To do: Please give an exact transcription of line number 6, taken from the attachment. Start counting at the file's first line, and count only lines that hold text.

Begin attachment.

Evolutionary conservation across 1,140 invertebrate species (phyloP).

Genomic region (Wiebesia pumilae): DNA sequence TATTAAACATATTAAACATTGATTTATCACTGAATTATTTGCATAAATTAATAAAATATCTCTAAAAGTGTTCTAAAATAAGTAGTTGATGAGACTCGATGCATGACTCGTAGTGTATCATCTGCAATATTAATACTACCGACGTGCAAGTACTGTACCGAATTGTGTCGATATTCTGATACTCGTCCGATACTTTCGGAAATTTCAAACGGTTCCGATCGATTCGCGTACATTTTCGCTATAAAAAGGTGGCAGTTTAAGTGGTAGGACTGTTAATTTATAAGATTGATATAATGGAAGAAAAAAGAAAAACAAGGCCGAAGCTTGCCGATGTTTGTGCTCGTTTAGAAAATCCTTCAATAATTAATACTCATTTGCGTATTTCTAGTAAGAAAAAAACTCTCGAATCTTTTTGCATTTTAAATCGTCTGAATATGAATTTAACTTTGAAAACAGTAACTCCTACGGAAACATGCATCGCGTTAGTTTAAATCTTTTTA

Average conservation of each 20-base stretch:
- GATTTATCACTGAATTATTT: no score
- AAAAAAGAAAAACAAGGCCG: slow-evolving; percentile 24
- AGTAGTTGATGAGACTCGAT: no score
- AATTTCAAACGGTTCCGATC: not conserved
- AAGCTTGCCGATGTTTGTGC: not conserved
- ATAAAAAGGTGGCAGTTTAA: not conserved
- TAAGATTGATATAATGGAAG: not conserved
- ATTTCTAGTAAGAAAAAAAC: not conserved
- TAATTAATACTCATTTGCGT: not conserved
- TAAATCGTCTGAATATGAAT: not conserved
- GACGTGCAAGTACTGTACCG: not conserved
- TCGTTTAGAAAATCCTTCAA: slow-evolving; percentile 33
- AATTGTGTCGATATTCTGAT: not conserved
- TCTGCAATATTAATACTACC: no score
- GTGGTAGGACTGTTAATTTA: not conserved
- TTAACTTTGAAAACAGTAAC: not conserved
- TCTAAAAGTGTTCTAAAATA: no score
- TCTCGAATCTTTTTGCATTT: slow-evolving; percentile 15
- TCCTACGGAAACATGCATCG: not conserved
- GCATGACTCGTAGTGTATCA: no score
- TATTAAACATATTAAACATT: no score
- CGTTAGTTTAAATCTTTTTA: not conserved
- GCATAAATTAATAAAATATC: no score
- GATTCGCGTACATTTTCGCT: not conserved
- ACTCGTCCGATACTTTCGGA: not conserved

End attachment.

- AGTAGTTGATGAGACTCGAT: no score